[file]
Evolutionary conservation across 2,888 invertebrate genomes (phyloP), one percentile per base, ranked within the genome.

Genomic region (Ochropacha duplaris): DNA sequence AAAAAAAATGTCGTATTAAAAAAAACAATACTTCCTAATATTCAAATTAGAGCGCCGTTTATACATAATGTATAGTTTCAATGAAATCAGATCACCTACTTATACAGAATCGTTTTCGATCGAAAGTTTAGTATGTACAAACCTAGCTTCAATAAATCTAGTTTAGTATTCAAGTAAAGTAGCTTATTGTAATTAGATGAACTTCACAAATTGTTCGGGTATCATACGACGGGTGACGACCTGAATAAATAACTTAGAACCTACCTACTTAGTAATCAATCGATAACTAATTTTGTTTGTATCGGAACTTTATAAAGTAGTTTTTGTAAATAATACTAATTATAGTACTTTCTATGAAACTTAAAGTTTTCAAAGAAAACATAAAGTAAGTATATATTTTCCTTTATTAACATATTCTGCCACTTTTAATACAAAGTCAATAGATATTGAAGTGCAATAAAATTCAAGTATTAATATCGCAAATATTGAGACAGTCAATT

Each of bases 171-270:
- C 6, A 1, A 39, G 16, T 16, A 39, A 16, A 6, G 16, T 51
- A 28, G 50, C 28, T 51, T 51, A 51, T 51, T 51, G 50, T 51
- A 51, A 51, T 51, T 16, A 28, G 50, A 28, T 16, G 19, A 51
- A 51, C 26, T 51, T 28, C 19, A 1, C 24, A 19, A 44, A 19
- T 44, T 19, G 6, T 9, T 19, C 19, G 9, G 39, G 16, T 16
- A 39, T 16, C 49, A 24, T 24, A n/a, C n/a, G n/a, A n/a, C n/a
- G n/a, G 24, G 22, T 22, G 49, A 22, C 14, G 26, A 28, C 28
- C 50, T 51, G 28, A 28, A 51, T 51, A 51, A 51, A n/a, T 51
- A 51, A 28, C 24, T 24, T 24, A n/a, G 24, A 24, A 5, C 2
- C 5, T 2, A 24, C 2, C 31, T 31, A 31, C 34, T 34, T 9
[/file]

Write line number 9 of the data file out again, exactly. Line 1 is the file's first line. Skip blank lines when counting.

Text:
- A 39, T 16, C 49, A 24, T 24, A n/a, C n/a, G n/a, A n/a, C n/a